The Docks current exhibition Love
featured on TG4 arts show Imeall last week. You can watch the show here
. Click siamaiocht on the left hand side of the screen and then select Imeall. If you want to skip straight to the piece on The Dock it starts at 17.30 on the viewer.
Comedy Live Presents... The Best of David O'Doherty
there were just so many clips on youtube to post here so i just chose the first one I saw...
David is playing the next Leitrim Laughs Comedy Club night this Thursday. He will be doing a longer set than usual so you get him all to yourselves for the frist and second half! Enjoy!
One of the most enduring of songs from Ireland's folk tradition celebrates its 20th anniversary this year. Written by singer songwriter Johnny Duhan The Voyage is a song we will all recognise even if we don't know we know it. Johnny kindly passed on this piece he has written about the song and I thought I would post it here (see below competition) so you could all enjoy it. He plays in The Dock on Friday 13th March. Tickets €20/18 are available from the box office on 071 9650828.
To celebrate the 2oth Anniversary of The Voyage The Dock is offering a lucky winner a pair of tickets for the gig. Simply send the answer with your name and contact details to firstname.lastname@example.org before 5pm Friday 6th March.
Q. Which of these artists did not cover one of Johnny Duhans songs?
A. Mary Black
B. Eleanor Shanley
C. Christy Moore
THE VOYAGE (20th Anniversary)
Life is an ocean, love is a boat,
In troubled waters it keeps us afloat;
When we started the voyage there was just me and you,
Now look around us, we have our own crew.
I sat down to write The Voyage twenty years ago partly as a gesture of gratitude to my sailor father for having held a steady hand on the tiller of our family’s fortunes during the turbulent times of my upbringing. When I mutinied at sixteen and set off as a professional singer, he didn’t speak to me for over a year. After that, whenever I visited home, he invariably greeted me with a curt “Are you making any money from that mug’s game yet?” I realise now that this biting remark disguised a deep concern for my wellbeing. So, I was delighted that my father lived long enough to witness the first success of The Voyage.
The idea to write on the family theme grew organically out my earlier excavations of family history in some of the songs on my Just Another Town album. Though my parents’ marriage had been a rocky and stormy affair at times, they always showed a deep respect for one another and managed to create an atmosphere of overarching security and affection in our home, most of the time. Measuring the inevitable early struggles of my own marriage against the maelstrom of my parents’ relationship, I wrote a song called Trying to get the Balance Right, and this led on to reflections on the whole institution of marriage and child rearing. Over a six or seven year period my thoughts on the subject crystallized into a series of songs that eventually became The Voyage album. The title song itself was one of the last songs of the collection to come to me. After exposing the raw nerves of the marriage struggle in many of the other lyrics – and maybe because I was open enough to give full expression to these familial difficulties - I felt empowered to write and sing of the more positive side of the marriage adventure with deep conviction and sincerity. When the chorus of the song came to me out out the blue, it took my breath away, mainly, I think, because it got to the nub of what family life is ultimately about - children. Because of the melodic twist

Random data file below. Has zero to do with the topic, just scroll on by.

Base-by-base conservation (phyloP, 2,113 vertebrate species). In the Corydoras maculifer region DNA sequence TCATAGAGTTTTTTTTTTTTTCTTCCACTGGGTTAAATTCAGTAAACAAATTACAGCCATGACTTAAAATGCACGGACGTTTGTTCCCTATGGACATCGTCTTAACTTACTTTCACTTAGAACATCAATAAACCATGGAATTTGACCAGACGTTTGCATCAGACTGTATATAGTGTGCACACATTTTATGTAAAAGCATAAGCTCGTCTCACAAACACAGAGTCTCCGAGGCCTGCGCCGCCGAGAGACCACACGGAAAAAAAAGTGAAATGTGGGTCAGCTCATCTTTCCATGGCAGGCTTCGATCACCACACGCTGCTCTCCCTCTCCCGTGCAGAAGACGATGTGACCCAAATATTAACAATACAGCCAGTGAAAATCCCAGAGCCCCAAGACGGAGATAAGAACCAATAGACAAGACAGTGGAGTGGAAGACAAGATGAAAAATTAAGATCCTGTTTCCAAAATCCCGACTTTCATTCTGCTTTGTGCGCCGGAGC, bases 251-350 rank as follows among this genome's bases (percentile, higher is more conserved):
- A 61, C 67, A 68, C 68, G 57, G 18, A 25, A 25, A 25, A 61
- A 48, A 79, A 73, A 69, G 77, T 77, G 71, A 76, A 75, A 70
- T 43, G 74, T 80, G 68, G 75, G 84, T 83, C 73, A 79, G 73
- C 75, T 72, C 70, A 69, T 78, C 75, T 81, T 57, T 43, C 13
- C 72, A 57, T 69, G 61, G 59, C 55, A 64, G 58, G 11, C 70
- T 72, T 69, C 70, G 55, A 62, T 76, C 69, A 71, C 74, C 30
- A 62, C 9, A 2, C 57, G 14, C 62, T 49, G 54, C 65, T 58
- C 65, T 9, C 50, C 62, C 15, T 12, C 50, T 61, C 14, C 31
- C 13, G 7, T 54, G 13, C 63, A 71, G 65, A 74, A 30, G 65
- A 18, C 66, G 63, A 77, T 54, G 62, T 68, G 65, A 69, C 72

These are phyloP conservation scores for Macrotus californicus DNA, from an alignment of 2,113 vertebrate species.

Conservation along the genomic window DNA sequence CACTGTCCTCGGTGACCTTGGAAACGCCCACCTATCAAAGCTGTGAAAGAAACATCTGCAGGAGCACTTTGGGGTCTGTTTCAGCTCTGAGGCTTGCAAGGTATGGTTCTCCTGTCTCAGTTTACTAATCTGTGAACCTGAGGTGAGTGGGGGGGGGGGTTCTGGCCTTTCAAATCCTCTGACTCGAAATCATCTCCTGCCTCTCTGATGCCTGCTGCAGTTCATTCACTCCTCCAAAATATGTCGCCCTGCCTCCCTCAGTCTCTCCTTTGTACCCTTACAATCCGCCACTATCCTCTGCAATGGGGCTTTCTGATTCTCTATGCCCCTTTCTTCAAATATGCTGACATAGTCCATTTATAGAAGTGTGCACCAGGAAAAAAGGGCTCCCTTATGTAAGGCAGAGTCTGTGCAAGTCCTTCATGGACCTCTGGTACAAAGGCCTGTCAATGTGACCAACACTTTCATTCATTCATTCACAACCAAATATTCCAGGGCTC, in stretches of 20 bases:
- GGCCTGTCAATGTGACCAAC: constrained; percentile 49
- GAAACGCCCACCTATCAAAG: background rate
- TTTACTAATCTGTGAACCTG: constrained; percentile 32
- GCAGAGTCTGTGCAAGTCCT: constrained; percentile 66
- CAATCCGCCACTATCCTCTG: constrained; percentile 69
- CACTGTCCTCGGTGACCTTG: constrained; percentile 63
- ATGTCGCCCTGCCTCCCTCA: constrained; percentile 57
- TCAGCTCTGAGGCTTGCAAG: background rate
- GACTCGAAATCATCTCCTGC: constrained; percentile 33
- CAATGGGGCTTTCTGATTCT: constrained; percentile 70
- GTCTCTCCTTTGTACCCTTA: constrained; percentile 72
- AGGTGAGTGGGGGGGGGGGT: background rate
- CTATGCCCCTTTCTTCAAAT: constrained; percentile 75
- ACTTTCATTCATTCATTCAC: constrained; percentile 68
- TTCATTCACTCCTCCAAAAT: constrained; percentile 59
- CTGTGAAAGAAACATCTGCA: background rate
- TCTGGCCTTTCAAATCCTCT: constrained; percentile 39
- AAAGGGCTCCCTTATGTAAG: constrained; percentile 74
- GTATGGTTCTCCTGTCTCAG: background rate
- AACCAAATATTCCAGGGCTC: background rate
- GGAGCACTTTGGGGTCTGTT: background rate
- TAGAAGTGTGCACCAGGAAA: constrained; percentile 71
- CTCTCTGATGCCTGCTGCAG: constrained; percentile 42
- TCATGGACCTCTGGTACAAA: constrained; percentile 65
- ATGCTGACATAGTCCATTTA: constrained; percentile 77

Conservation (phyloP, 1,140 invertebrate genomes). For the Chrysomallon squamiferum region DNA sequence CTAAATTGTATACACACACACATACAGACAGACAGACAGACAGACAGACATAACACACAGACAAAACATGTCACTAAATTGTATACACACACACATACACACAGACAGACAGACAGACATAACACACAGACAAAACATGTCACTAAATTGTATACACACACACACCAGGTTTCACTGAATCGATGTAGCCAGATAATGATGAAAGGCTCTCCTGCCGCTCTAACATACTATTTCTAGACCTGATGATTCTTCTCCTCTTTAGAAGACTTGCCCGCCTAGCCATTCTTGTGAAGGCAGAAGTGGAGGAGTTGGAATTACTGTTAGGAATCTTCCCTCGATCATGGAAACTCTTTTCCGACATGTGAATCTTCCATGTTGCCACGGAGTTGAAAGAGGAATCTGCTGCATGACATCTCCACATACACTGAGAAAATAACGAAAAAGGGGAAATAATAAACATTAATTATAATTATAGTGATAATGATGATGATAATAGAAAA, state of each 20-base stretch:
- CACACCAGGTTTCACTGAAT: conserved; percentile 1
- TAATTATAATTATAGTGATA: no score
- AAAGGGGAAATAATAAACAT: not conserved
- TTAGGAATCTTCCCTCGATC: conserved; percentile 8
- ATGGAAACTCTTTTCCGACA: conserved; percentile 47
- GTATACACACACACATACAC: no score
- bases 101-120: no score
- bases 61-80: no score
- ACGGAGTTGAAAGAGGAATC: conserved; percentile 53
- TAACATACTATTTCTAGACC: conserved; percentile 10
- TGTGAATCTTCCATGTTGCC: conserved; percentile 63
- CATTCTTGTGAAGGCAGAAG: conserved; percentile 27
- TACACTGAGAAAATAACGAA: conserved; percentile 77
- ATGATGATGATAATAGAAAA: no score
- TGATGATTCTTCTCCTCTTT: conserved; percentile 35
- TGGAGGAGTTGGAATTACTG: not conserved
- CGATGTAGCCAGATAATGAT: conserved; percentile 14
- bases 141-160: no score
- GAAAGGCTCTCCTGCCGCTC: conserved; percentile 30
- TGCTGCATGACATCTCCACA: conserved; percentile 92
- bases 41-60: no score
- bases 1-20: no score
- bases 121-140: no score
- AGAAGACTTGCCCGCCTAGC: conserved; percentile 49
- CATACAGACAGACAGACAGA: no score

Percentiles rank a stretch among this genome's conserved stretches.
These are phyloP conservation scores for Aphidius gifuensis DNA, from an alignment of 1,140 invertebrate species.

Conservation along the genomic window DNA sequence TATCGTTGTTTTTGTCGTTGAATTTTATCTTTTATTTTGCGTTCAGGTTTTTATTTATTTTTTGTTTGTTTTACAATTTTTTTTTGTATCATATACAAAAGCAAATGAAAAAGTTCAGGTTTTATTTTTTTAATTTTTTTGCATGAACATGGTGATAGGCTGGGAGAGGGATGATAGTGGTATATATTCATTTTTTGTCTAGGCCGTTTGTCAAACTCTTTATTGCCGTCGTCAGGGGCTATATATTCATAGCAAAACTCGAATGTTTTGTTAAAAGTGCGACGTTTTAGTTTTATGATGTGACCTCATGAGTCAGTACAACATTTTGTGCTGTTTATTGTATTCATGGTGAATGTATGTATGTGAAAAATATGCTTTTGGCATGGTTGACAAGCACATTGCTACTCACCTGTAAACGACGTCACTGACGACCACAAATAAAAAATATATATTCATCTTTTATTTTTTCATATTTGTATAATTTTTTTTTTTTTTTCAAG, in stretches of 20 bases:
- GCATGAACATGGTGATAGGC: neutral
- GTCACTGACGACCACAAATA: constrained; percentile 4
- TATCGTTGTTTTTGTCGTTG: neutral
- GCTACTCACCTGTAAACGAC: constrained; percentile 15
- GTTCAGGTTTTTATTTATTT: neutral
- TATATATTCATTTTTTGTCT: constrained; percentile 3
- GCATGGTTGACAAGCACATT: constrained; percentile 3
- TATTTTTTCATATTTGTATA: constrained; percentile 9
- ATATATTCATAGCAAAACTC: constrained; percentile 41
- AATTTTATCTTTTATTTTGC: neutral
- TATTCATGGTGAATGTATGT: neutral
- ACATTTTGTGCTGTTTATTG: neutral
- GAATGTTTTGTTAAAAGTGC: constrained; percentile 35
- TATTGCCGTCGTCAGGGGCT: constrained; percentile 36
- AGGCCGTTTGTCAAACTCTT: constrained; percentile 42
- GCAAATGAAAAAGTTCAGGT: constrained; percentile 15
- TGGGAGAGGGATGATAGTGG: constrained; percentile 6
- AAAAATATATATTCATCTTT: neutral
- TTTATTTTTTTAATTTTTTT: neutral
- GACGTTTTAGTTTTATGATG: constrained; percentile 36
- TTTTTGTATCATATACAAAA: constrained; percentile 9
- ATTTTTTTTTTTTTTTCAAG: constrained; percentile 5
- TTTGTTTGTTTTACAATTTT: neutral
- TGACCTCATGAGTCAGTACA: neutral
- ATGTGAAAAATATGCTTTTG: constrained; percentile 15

accompanying the sunny sentiment of the last line of the refrain – now look around us we have our own crew - I felt for a moment like I had been rewarded by some higher power for putting my faith and trust in the family unit. And in some ways the fact that so many people around the world have taken the song to heart is vindication of this belief.
2009 is the 20th Anniversary of the release of the first of many covers of The Voyage, by Christy Moore. In the Irish folk section of iTunes dowload charts, Christy’s version has almost had a permanent place in the top ten since the chart was established many years ago. Politicians, clergymen, writers, journalists and school teachers have eulogised the lyric. Choirs sing it. Comedians gag on it. Marriage counsellors swear by it. Most popular songs have a short life span. The Voyage grows more popular with age. Many standard ballads are restricted by national boundaries. The Voyage is sung all over the world in a variety of languages.
Niall Stokes of Hot Press has predicted that The Voyage will be around long after most popular rock songs are long forgotten. This echoes Christy Moore’s assessment that the song is destined for a high place in the cannon of folk “standards”.
If The Voyage is on its way to becoming a modern classic, as some believe, its intrinsic appeal lies in the affection most of us feel for our families. This and the fact that we are all on this mysterious life-journey together and our common aim seems to be more than just a safe haven. As the final verse suggests: our true destination lies in the warm latitudes of the shores of the heart where hopefully some hidden treasure lies buried, waiting to be discovered at the end of The Voyage